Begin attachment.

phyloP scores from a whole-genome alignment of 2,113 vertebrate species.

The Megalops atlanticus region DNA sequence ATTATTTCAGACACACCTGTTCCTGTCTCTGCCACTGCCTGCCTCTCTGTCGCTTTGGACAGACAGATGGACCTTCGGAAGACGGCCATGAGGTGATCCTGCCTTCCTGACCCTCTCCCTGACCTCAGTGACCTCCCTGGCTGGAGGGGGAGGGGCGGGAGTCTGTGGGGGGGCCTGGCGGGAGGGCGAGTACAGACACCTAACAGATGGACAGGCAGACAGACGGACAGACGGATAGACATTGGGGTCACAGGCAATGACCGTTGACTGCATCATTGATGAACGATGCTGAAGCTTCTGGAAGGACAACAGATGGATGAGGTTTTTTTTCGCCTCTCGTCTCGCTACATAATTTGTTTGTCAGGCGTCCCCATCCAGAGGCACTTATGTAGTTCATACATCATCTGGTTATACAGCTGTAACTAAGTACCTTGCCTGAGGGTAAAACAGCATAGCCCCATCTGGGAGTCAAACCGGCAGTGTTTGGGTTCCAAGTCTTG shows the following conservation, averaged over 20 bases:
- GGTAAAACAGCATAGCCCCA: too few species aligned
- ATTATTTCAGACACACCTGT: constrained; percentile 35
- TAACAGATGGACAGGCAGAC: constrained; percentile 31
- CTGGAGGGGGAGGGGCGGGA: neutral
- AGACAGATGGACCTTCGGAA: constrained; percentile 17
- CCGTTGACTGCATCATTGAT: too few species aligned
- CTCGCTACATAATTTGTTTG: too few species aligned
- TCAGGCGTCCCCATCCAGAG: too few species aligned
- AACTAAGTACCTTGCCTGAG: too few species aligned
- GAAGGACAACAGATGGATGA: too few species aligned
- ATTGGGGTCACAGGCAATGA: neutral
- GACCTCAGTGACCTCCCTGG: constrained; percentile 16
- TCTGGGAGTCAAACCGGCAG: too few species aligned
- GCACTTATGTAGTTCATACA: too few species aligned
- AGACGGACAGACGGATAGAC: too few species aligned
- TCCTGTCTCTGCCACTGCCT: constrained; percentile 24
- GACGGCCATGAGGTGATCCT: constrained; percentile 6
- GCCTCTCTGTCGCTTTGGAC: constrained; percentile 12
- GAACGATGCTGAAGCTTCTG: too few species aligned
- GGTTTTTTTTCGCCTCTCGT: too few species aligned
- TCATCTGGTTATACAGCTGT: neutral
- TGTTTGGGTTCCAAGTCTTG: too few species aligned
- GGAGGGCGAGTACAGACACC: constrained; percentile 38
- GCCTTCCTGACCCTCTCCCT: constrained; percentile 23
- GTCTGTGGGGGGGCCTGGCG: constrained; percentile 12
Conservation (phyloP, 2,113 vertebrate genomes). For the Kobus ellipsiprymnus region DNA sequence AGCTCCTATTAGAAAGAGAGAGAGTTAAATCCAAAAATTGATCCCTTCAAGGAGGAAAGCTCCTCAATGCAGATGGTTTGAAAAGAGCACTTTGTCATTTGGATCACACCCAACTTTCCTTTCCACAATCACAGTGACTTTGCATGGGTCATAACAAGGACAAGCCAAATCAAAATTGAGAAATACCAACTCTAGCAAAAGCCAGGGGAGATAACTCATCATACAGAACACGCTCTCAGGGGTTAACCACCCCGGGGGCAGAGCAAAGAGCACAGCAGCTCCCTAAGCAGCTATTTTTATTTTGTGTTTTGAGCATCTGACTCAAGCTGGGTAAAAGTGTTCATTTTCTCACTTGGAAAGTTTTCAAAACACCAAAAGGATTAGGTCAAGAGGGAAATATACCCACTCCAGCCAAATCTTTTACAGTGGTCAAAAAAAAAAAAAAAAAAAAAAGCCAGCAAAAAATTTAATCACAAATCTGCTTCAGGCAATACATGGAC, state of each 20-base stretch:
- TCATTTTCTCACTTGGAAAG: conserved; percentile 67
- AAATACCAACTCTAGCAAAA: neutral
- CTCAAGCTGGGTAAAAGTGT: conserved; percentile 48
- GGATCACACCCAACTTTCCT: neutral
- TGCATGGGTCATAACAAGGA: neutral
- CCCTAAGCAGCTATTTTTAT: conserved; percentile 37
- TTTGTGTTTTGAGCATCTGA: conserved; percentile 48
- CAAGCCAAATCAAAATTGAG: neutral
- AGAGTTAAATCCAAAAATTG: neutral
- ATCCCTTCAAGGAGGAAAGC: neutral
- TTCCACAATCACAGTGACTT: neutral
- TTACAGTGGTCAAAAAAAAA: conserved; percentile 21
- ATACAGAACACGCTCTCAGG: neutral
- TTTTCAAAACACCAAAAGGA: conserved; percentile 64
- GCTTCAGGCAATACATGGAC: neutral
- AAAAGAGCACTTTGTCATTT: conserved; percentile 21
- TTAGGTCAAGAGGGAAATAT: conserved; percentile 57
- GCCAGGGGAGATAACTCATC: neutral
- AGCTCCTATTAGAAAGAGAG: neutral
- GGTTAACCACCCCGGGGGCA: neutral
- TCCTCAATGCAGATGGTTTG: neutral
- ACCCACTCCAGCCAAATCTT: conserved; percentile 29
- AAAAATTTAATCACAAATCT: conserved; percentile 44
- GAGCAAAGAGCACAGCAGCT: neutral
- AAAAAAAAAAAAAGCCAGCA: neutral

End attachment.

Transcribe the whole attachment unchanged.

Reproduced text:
phyloP scores from a whole-genome alignment of 2,113 vertebrate species.

The Megalops atlanticus region DNA sequence ATTATTTCAGACACACCTGTTCCTGTCTCTGCCACTGCCTGCCTCTCTGTCGCTTTGGACAGACAGATGGACCTTCGGAAGACGGCCATGAGGTGATCCTGCCTTCCTGACCCTCTCCCTGACCTCAGTGACCTCCCTGGCTGGAGGGGGAGGGGCGGGAGTCTGTGGGGGGGCCTGGCGGGAGGGCGAGTACAGACACCTAACAGATGGACAGGCAGACAGACGGACAGACGGATAGACATTGGGGTCACAGGCAATGACCGTTGACTGCATCATTGATGAACGATGCTGAAGCTTCTGGAAGGACAACAGATGGATGAGGTTTTTTTTCGCCTCTCGTCTCGCTACATAATTTGTTTGTCAGGCGTCCCCATCCAGAGGCACTTATGTAGTTCATACATCATCTGGTTATACAGCTGTAACTAAGTACCTTGCCTGAGGGTAAAACAGCATAGCCCCATCTGGGAGTCAAACCGGCAGTGTTTGGGTTCCAAGTCTTG shows the following conservation, averaged over 20 bases:
- GGTAAAACAGCATAGCCCCA: too few species aligned
- ATTATTTCAGACACACCTGT: constrained; percentile 35
- TAACAGATGGACAGGCAGAC: constrained; percentile 31
- CTGGAGGGGGAGGGGCGGGA: neutral
- AGACAGATGGACCTTCGGAA: constrained; percentile 17
- CCGTTGACTGCATCATTGAT: too few species aligned
- CTCGCTACATAATTTGTTTG: too few species aligned
- TCAGGCGTCCCCATCCAGAG: too few species aligned
- AACTAAGTACCTTGCCTGAG: too few species aligned
- GAAGGACAACAGATGGATGA: too few species aligned
- ATTGGGGTCACAGGCAATGA: neutral
- GACCTCAGTGACCTCCCTGG: constrained; percentile 16
- TCTGGGAGTCAAACCGGCAG: too few species aligned
- GCACTTATGTAGTTCATACA: too few species aligned
- AGACGGACAGACGGATAGAC: too few species aligned
- TCCTGTCTCTGCCACTGCCT: constrained; percentile 24
- GACGGCCATGAGGTGATCCT: constrained; percentile 6
- GCCTCTCTGTCGCTTTGGAC: constrained; percentile 12
- GAACGATGCTGAAGCTTCTG: too few species aligned
- GGTTTTTTTTCGCCTCTCGT: too few species aligned
- TCATCTGGTTATACAGCTGT: neutral
- TGTTTGGGTTCCAAGTCTTG: too few species aligned
- GGAGGGCGAGTACAGACACC: constrained; percentile 38
- GCCTTCCTGACCCTCTCCCT: constrained; percentile 23
- GTCTGTGGGGGGGCCTGGCG: constrained; percentile 12
Conservation (phyloP, 2,113 vertebrate genomes). For the Kobus ellipsiprymnus region DNA sequence AGCTCCTATTAGAAAGAGAGAGAGTTAAATCCAAAAATTGATCCCTTCAAGGAGGAAAGCTCCTCAATGCAGATGGTTTGAAAAGAGCACTTTGTCATTTGGATCACACCCAACTTTCCTTTCCACAATCACAGTGACTTTGCATGGGTCATAACAAGGACAAGCCAAATCAAAATTGAGAAATACCAACTCTAGCAAAAGCCAGGGGAGATAACTCATCATACAGAACACGCTCTCAGGGGTTAACCACCCCGGGGGCAGAGCAAAGAGCACAGCAGCTCCCTAAGCAGCTATTTTTATTTTGTGTTTTGAGCATCTGACTCAAGCTGGGTAAAAGTGTTCATTTTCTCACTTGGAAAGTTTTCAAAACACCAAAAGGATTAGGTCAAGAGGGAAATATACCCACTCCAGCCAAATCTTTTACAGTGGTCAAAAAAAAAAAAAAAAAAAAAAGCCAGCAAAAAATTTAATCACAAATCTGCTTCAGGCAATACATGGAC, state of each 20-base stretch:
- TCATTTTCTCACTTGGAAAG: conserved; percentile 67
- AAATACCAACTCTAGCAAAA: neutral
- CTCAAGCTGGGTAAAAGTGT: conserved; percentile 48
- GGATCACACCCAACTTTCCT: neutral
- TGCATGGGTCATAACAAGGA: neutral
- CCCTAAGCAGCTATTTTTAT: conserved; percentile 37
- TTTGTGTTTTGAGCATCTGA: conserved; percentile 48
- CAAGCCAAATCAAAATTGAG: neutral
- AGAGTTAAATCCAAAAATTG: neutral
- ATCCCTTCAAGGAGGAAAGC: neutral
- TTCCACAATCACAGTGACTT: neutral
- TTACAGTGGTCAAAAAAAAA: conserved; percentile 21
- ATACAGAACACGCTCTCAGG: neutral
- TTTTCAAAACACCAAAAGGA: conserved; percentile 64
- GCTTCAGGCAATACATGGAC: neutral
- AAAAGAGCACTTTGTCATTT: conserved; percentile 21
- TTAGGTCAAGAGGGAAATAT: conserved; percentile 57
- GCCAGGGGAGATAACTCATC: neutral
- AGCTCCTATTAGAAAGAGAG: neutral
- GGTTAACCACCCCGGGGGCA: neutral
- TCCTCAATGCAGATGGTTTG: neutral
- ACCCACTCCAGCCAAATCTT: conserved; percentile 29
- AAAAATTTAATCACAAATCT: conserved; percentile 44
- GAGCAAAGAGCACAGCAGCT: neutral
- AAAAAAAAAAAAAGCCAGCA: neutral